This year’s March Wetherspoons beer festival was a bore festival. Unlike previous years, poor selection and limited variety (at least at Wetherspoons in central Birmingham). Even when a reasonable number of beers, high percentage of bog standard bitters, and very few of promised dark beers in programme (biut strangely large number of red beers). Walked in and straight out of a few bars as boring selection. Ironically, bar with best selection - Square Peg- was worst for service. Not enough staff on, and seemed unable to serve in order (I have worked behind a bar and it’s not rocket science).
Fin (1176) Merton, Oxfordshire, England, England | January 4, 2016
I visited The Square Peg on Monday 4th January 2016. For orientation purposes the pub is a very large corner pub on Corporation Street. It sits almost exactly halfway between Moor Street and Snow Hill Railway stations, probably 3-4 minutes between each and only a minute or two longer and you would reach New Street Railway station also.
I have to say I have never been in here before and in fact haven’t really ever noticed it, surprising really as it is absolutely huge. I decided to have a veggie breakfast and a sparkling water its a bit too early for beer just yet. As I was asked my table number I noticed it was 215 whether there can possibly be that many tables in here I don’t know but there is an awful lot. Reading the blurb on the tables it claims to have the longest bar in Birmingham at 85ft long and the largest selection of real ale in the city, to be fair there was a lot of handpumps.
Perhaps it was the time of day that I chose or maybe I being brought up on on a rough council estate, but I certainly didn’t find this a rough or particularly down at heel JDW. But it did suffer from the usual JDW issues i.e. carpets of dubious cleanliness everywhere and a very dark and gloomy lighting, I felt that I was eating my breakfast in the Bat Cave.
The beer choice wasn’t exciting but I saw at least 3 that I’d not had before, I would pop my head in here again, though finding the door was problematic, I went to two doors before the third one actually let me in the place. It’s fine.
Visited early on 27th June 2015. Large open plan, long roomed Wetherspoons. Bar to the left on entering, kitchen doors, toilets and extra seating to the right. Tired décor with purple the main stand out colour: posters, pictures and a damp floral carpet complete the appearance. 15 Cask ales on my day, two Cask ciders and the usual keg fonts and bottles you’d expect in a Spoons. Staff friendly and smiley, customers rough and ready if a little old in general (it was lunchtime-ish). Needs some re-investment for a face lift. beer quality fine.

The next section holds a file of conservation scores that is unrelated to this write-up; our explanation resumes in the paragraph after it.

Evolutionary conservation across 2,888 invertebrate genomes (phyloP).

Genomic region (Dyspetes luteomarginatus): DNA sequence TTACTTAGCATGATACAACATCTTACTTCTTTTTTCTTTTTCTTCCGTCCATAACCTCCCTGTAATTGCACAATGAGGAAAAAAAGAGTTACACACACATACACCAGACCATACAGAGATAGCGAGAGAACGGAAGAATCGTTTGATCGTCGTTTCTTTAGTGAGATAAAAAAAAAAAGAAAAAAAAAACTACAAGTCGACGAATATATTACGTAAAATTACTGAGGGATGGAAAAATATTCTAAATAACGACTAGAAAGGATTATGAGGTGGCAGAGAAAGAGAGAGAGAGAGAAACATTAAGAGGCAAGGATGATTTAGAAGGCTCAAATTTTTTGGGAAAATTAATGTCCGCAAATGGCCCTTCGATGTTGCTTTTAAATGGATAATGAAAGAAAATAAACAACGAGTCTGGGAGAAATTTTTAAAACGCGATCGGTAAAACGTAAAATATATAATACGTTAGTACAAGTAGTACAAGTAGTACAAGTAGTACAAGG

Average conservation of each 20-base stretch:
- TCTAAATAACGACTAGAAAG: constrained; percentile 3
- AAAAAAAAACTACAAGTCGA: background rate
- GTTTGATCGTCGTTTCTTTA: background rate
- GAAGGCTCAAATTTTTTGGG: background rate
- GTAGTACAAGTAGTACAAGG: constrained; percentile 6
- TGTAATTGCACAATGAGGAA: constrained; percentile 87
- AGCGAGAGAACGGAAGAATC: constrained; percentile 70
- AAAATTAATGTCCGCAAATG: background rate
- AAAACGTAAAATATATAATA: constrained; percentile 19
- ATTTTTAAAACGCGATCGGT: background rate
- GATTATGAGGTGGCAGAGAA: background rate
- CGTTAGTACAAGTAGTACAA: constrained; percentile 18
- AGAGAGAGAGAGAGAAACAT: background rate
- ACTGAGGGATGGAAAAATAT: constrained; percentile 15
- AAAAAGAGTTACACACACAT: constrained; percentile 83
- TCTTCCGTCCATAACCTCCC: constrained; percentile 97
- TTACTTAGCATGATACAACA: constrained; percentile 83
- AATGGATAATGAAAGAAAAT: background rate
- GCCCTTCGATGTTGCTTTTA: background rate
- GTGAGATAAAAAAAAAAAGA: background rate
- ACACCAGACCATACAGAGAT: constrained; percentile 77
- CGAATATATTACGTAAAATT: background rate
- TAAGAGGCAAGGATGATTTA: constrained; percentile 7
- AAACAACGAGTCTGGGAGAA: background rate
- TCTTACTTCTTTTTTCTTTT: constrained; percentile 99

Brums first Spooneria. I remember coming here on opening day, circa March/April 1995, Scotch Bitter 59p a pint, old men saving their heating bills and handing over coppers to purchase a pint and nurse it home over 2 hours - it hasn’t changed that much ;). Have popped in on many occasions over the years but the recent opening of better quality, both in selection and ambiance, beer bars in central Brum have resulted in my visits here drying up.
Rough city centre spoons, the only place I’ve been unfortunate enough to witness someone being glassed in a pub!
Usual spoon house and guest beers, dubious clientele not one to go to unless you’re on a hardcore pub crawl of Brum, HARD being the operative word!
A huge Wetherspoon pub that runs the length of the block on Corporation Street. It can be a little difficult to find the door (tip: it’s in the centre). Once we found it we were greeted by a polite bouncer who asked "a table for two?" before pointing us in the direction of the long narrow-ish area on the left. The main eating area is separate and at one end. It’s OK as ’Spoons go but I got the impression that it probably caters largely to lager boys and that the presence of craft beers is incidental. Having said that, there was a reasonable choice.
(Last visited 1 April 2014).
Ehh do not know how to rate this one.
By far the biggest pub I found in Brum. Also a really big selection of different ales.
Felt it was more like a party restaurant.
ManVsBeer (2069) Hebden Bridge, England | January 29, 2013| Updated May 29, 2014
One of the lesser of many Wetherspoon pubs in Birmingham city centre due to its location, lack of warmth in its decor (more down to the building than the furniture which is very traditional Spoon). It attracts a city centre crowd typically looking for a cheap drink, and of course they can get that here. The large glass windows at the front allow for a great view of the concrete shopping complex across the road. A choice of real ales is usually the best draw.
Typical lower end Weatherspoons in Birmingham city centre. A lot of real ales for £1.99 a pint. The staff were very attentative. However my first selection of beer was not available despite the pump showing as available so I settled for my second choice of Ostlers Summer Pale Ale. Some heavy drinkers were present as per usual in here.